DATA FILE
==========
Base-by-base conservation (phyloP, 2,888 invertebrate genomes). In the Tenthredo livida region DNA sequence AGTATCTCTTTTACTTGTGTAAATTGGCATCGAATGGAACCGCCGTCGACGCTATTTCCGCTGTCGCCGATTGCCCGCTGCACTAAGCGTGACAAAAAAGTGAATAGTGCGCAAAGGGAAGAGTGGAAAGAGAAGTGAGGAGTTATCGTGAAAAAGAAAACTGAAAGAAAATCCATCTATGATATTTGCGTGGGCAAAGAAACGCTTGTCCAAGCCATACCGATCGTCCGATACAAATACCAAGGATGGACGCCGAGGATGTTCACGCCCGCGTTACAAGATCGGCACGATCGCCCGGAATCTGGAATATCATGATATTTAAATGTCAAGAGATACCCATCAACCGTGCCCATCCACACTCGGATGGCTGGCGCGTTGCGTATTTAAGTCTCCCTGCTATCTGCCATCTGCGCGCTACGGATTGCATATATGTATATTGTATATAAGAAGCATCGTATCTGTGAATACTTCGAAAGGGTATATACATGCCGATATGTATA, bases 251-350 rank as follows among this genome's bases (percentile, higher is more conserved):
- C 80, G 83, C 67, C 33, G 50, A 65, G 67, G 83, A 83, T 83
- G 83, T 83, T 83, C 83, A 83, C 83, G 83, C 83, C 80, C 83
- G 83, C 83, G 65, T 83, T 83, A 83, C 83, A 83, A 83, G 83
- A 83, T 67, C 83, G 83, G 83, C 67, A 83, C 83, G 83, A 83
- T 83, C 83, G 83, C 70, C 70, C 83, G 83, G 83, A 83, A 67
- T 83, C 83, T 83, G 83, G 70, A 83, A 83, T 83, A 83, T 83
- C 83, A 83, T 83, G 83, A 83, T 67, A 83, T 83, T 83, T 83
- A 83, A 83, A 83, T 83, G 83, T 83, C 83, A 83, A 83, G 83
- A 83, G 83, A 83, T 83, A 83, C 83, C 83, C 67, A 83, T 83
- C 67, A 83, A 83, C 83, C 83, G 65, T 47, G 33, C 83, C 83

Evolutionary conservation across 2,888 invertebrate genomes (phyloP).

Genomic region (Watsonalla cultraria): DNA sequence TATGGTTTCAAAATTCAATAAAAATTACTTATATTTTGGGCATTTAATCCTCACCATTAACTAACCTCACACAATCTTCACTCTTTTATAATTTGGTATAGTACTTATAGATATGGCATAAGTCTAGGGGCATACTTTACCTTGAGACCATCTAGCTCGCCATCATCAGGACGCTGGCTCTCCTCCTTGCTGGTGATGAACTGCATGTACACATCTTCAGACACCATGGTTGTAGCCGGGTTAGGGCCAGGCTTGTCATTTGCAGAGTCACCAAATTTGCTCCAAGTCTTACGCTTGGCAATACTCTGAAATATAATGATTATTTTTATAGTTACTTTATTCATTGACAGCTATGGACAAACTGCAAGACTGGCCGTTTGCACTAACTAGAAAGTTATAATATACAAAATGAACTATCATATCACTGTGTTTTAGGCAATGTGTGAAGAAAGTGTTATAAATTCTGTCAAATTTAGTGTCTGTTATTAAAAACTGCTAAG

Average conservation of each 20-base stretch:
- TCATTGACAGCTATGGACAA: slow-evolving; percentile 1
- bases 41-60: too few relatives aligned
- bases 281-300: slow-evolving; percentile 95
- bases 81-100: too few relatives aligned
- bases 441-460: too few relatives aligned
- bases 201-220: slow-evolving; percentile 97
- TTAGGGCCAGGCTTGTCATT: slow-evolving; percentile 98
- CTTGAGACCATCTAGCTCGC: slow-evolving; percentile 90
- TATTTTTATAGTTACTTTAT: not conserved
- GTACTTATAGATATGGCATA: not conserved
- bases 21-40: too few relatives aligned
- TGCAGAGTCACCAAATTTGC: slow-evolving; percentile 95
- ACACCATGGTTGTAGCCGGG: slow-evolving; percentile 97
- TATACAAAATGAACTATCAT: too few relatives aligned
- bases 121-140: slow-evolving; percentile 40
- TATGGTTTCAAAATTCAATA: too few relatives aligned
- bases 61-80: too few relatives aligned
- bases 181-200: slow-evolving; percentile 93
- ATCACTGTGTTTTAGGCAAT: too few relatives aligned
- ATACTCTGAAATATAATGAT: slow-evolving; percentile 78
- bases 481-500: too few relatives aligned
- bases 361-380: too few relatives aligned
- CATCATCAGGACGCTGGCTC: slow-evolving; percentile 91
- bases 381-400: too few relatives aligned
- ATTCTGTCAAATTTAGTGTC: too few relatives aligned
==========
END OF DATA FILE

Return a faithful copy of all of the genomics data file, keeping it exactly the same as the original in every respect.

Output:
Base-by-base conservation (phyloP, 2,888 invertebrate genomes). In the Tenthredo livida region DNA sequence AGTATCTCTTTTACTTGTGTAAATTGGCATCGAATGGAACCGCCGTCGACGCTATTTCCGCTGTCGCCGATTGCCCGCTGCACTAAGCGTGACAAAAAAGTGAATAGTGCGCAAAGGGAAGAGTGGAAAGAGAAGTGAGGAGTTATCGTGAAAAAGAAAACTGAAAGAAAATCCATCTATGATATTTGCGTGGGCAAAGAAACGCTTGTCCAAGCCATACCGATCGTCCGATACAAATACCAAGGATGGACGCCGAGGATGTTCACGCCCGCGTTACAAGATCGGCACGATCGCCCGGAATCTGGAATATCATGATATTTAAATGTCAAGAGATACCCATCAACCGTGCCCATCCACACTCGGATGGCTGGCGCGTTGCGTATTTAAGTCTCCCTGCTATCTGCCATCTGCGCGCTACGGATTGCATATATGTATATTGTATATAAGAAGCATCGTATCTGTGAATACTTCGAAAGGGTATATACATGCCGATATGTATA, bases 251-350 rank as follows among this genome's bases (percentile, higher is more conserved):
- C 80, G 83, C 67, C 33, G 50, A 65, G 67, G 83, A 83, T 83
- G 83, T 83, T 83, C 83, A 83, C 83, G 83, C 83, C 80, C 83
- G 83, C 83, G 65, T 83, T 83, A 83, C 83, A 83, A 83, G 83
- A 83, T 67, C 83, G 83, G 83, C 67, A 83, C 83, G 83, A 83
- T 83, C 83, G 83, C 70, C 70, C 83, G 83, G 83, A 83, A 67
- T 83, C 83, T 83, G 83, G 70, A 83, A 83, T 83, A 83, T 83
- C 83, A 83, T 83, G 83, A 83, T 67, A 83, T 83, T 83, T 83
- A 83, A 83, A 83, T 83, G 83, T 83, C 83, A 83, A 83, G 83
- A 83, G 83, A 83, T 83, A 83, C 83, C 83, C 67, A 83, T 83
- C 67, A 83, A 83, C 83, C 83, G 65, T 47, G 33, C 83, C 83

Evolutionary conservation across 2,888 invertebrate genomes (phyloP).

Genomic region (Watsonalla cultraria): DNA sequence TATGGTTTCAAAATTCAATAAAAATTACTTATATTTTGGGCATTTAATCCTCACCATTAACTAACCTCACACAATCTTCACTCTTTTATAATTTGGTATAGTACTTATAGATATGGCATAAGTCTAGGGGCATACTTTACCTTGAGACCATCTAGCTCGCCATCATCAGGACGCTGGCTCTCCTCCTTGCTGGTGATGAACTGCATGTACACATCTTCAGACACCATGGTTGTAGCCGGGTTAGGGCCAGGCTTGTCATTTGCAGAGTCACCAAATTTGCTCCAAGTCTTACGCTTGGCAATACTCTGAAATATAATGATTATTTTTATAGTTACTTTATTCATTGACAGCTATGGACAAACTGCAAGACTGGCCGTTTGCACTAACTAGAAAGTTATAATATACAAAATGAACTATCATATCACTGTGTTTTAGGCAATGTGTGAAGAAAGTGTTATAAATTCTGTCAAATTTAGTGTCTGTTATTAAAAACTGCTAAG

Average conservation of each 20-base stretch:
- TCATTGACAGCTATGGACAA: slow-evolving; percentile 1
- bases 41-60: too few relatives aligned
- bases 281-300: slow-evolving; percentile 95
- bases 81-100: too few relatives aligned
- bases 441-460: too few relatives aligned
- bases 201-220: slow-evolving; percentile 97
- TTAGGGCCAGGCTTGTCATT: slow-evolving; percentile 98
- CTTGAGACCATCTAGCTCGC: slow-evolving; percentile 90
- TATTTTTATAGTTACTTTAT: not conserved
- GTACTTATAGATATGGCATA: not conserved
- bases 21-40: too few relatives aligned
- TGCAGAGTCACCAAATTTGC: slow-evolving; percentile 95
- ACACCATGGTTGTAGCCGGG: slow-evolving; percentile 97
- TATACAAAATGAACTATCAT: too few relatives aligned
- bases 121-140: slow-evolving; percentile 40
- TATGGTTTCAAAATTCAATA: too few relatives aligned
- bases 61-80: too few relatives aligned
- bases 181-200: slow-evolving; percentile 93
- ATCACTGTGTTTTAGGCAAT: too few relatives aligned
- ATACTCTGAAATATAATGAT: slow-evolving; percentile 78
- bases 481-500: too few relatives aligned
- bases 361-380: too few relatives aligned
- CATCATCAGGACGCTGGCTC: slow-evolving; percentile 91
- bases 381-400: too few relatives aligned
- ATTCTGTCAAATTTAGTGTC: too few relatives aligned